What is Acepromazine?
Acepromazine is a prescription tranquilizer. Acepromazine is used to sedate animals for minor procedures (e.g., nail trims) and has also been used to prevent vomiting due to motion sickness. It is also used prior to anesthesia as a pre-anesthetic.
Who is it for?
Acepromazine is labeled for use in dogs, but may be used off-label in other species.
What are the benefits?
||Prescription tranquilizer sedates animals for minor procedures including nail trims
||May be used prior to anesthesia
||Acepromazine tablets are available in two prescription strengths for accurate dosing
Acepromazine is used to sedate animals for minor procedures (e.g., nail trims) and has been used to prevent vomiting due to motion sickness. It is also used prior to anesthesia. It does not provide any analgesia (pain relief).
How does Acepromazine work?
Acepromazine is a tranquilizer that depresses certain activity of the central nervous system and causes sedation and muscle relaxation.
Is there a generic equivalent available?
Acepromazine is a generic medication.
How is it given?
Acepromazine tablets are given by mouth. Always follow the dosage instructions provided by your veterinarian. If you have difficulty giving the medication, contact your veterinarian. This medication should only be given to the pet for whom it was prescribed.
What results can I expect?
Oral acepromazine will not reach its maximum effective level until approximately one hour after administration. The effect may last up to 12 hours. The effects vary markedly among dog breeds. Collies, Australian shepherds, greyhounds and giant breeds may be more sensitive to this medication.
What form(s) does it come in?
Acepromazine is available in tablet or injectable liquid form.
Common Drug Name
What should I discuss with my veterinarian while considering Acepromazine?
Talk to your veterinarian about what type of outcome is expected. Have your veterinarian explain the other treatment options that may be available.
Tell your veterinarian if your pet has liver or heart disease or any aggressive tendencies.
Notify your veterinarian of any other medications or supplements your pet is taking. Also if your pet has had any reactions to previous medications.
What should I do if I miss a dose?
In most cases, only one dose of Acepromazine is needed. If multiple doses are prescribed, if you miss a dose, give it as soon as you remember. If it is almost time for the next dose, skip the one you missed and go back to the regular schedule. Do not give two doses at once.
What is the most important information I should know?
Acepromazine should be used with caution in aggressive animals, as it can make their behavior unpredictable. Acepromazine may color the urine pink or reddish brown-don't let this alarm you. Acepromazine has no pain-relieving properties.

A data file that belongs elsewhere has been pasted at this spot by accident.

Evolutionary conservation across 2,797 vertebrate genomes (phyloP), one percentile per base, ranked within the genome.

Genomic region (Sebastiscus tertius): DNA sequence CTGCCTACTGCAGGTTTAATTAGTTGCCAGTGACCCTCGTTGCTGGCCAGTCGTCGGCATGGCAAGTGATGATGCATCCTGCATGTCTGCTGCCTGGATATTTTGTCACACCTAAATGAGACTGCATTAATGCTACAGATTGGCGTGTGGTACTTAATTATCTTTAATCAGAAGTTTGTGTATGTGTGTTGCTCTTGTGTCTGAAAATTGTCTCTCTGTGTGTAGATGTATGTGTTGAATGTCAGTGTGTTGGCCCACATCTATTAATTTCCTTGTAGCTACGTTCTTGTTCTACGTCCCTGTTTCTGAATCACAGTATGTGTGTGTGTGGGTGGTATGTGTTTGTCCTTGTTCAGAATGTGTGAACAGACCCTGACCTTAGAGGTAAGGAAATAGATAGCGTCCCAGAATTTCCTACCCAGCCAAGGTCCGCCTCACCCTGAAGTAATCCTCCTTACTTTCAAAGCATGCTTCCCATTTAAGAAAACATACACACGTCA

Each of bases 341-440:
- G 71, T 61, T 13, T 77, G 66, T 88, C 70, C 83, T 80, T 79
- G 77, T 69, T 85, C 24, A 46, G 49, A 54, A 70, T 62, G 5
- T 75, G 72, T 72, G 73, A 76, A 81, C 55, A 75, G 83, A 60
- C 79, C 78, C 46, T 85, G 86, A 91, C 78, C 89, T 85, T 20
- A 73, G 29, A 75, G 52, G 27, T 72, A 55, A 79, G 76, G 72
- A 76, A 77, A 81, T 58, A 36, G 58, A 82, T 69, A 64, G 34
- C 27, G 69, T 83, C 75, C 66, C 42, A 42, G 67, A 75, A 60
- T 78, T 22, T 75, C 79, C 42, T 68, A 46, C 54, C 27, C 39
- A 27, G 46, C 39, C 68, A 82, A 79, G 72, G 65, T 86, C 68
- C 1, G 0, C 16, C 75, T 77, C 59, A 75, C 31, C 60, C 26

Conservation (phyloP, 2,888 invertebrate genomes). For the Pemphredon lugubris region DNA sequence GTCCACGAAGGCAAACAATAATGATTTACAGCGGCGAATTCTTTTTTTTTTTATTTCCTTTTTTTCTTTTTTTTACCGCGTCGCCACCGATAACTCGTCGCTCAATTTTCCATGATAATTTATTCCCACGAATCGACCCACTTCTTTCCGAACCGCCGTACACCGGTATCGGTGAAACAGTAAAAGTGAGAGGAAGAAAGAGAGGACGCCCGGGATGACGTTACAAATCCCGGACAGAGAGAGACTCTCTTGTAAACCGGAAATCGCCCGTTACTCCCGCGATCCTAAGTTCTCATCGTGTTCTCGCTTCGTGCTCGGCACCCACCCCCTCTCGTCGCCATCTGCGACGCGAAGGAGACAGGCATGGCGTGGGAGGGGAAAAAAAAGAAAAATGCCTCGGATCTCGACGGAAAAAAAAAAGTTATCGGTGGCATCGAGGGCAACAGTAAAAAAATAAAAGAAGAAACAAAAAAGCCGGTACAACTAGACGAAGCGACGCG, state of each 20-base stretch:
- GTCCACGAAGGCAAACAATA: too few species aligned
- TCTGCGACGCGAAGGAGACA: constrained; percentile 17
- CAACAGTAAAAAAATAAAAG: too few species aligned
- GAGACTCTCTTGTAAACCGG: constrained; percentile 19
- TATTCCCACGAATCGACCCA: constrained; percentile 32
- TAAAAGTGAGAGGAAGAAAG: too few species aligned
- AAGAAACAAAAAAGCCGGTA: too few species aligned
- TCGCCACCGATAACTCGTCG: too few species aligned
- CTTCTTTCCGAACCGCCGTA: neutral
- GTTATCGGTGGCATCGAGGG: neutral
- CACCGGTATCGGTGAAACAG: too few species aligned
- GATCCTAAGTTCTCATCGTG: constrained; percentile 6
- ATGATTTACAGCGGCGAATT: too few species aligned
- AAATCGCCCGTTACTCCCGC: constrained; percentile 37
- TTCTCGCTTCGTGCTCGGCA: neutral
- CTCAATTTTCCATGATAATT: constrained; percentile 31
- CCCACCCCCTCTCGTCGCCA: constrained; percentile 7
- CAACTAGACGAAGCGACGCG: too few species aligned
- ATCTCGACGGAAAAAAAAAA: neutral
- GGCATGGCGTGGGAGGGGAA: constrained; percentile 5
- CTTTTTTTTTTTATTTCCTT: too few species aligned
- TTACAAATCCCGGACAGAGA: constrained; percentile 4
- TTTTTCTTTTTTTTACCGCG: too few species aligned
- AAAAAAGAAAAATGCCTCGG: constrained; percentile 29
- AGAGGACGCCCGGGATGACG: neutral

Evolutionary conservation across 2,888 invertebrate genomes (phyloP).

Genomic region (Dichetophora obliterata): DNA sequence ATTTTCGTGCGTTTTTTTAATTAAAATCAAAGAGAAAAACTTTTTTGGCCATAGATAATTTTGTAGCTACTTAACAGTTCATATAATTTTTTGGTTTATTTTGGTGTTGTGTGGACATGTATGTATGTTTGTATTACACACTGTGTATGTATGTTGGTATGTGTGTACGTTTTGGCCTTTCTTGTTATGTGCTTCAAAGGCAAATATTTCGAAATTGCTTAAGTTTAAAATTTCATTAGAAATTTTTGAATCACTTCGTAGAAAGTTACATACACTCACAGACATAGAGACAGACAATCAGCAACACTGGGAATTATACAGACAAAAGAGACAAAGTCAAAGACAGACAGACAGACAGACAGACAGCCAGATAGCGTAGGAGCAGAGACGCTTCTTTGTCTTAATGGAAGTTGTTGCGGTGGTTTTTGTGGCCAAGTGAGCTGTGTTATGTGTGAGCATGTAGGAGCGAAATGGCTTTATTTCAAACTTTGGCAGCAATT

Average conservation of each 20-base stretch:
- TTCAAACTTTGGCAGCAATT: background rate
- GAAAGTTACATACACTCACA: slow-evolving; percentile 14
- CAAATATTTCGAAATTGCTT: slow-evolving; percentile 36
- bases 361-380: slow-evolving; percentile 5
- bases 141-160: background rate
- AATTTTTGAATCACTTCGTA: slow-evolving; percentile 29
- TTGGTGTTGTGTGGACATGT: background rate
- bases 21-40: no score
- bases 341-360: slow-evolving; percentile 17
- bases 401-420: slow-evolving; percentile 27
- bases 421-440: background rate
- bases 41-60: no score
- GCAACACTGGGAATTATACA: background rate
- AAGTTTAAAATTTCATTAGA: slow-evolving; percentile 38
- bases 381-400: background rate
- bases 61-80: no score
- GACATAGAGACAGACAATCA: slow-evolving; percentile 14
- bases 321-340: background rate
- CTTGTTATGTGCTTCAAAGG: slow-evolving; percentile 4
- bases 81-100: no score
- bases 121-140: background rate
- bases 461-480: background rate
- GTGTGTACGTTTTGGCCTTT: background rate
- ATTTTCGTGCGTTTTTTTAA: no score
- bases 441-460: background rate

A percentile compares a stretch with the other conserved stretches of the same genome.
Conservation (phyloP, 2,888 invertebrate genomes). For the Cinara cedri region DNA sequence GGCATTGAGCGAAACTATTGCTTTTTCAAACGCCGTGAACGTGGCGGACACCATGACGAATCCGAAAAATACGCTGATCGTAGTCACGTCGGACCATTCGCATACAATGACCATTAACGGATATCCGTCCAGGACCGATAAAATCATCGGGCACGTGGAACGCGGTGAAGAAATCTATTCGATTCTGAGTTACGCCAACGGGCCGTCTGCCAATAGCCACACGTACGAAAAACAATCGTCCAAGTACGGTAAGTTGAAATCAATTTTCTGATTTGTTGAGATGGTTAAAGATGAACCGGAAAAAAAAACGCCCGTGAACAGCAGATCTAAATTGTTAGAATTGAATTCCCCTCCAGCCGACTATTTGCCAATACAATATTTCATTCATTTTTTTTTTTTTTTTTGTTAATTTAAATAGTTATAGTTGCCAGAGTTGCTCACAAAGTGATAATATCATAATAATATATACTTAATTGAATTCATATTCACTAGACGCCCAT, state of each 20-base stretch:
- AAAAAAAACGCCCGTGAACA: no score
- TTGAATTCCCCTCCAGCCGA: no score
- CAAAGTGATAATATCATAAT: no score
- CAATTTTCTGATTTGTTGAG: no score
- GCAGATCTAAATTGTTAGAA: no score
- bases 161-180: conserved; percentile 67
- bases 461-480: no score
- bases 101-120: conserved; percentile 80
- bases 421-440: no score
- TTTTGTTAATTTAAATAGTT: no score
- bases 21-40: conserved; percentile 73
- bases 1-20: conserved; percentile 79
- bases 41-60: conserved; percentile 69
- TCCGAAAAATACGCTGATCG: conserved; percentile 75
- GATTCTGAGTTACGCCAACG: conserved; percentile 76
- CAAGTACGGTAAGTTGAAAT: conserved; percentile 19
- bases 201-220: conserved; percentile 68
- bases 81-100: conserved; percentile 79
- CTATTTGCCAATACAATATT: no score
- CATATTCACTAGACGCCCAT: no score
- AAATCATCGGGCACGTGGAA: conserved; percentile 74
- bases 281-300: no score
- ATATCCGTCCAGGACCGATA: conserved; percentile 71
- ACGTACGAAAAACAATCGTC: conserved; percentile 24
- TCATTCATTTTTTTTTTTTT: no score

Who should not take it?
Not for use in animals hypersensitive (allergic) to it or other phenothiazines. Use with caution in debilitated or geriatric animals and those with liver or heart disease. Do not use in pregnant or lactating animals (female animals nursing their young) unless benefits outweigh the risks. Do not use in animals with hypovolemia (low blood volume), anemia, or shock. Do not use in animals with tetanus or strychnine toxicity. May cause seizures. Do not use with animals known to have seizures or are having medical procedures known to cause seizures (e.g., myelograms).
What side effects may be seen when taking Acepromazine?
May see droopy eyelids with the third eyelid more exposed, incoordination, or slower heart rate and breathing. Urine may appear pink or reddish brown following use of acepromazine. May cause aggressiveness and stimulation in some animals. Causes low blood pressure and inability to maintain proper body temperature.
How is it stored?
Store in a tight, light-resistant, childproof container at room temperature. Protect the injectable liquid from freezing. Keep out of reach of children and pets.
What should I do if I know of or suspect there has been an overdose?
If you know or suspect your pet has had an overdose, contact your veterinarian immediately.
What should I avoid when giving my pet Acepromazine?
Consult your veterinarian before using Acepromazine with vitamins, supplements, atropine, central nervous system (CNS) depressant drugs (such as barbiturates, narcotics, and antidepressants), organophosphate dewormers or insecticides, Kaopectate, Pepto-Bismol, other antidiarrheal mixtures, antacids, propranolol, quinidine, phenytoin, and epinephrine. Acepromazine is an inappropriate medication for the treatment of aggression since it can make aggressive animals less predictable, and can interfere with training.
Where is more information available?
Ask your veterinarian, consult with one of our pharmacists at 1-800-447-3021, or see the
Patient Information Sheet on this medication.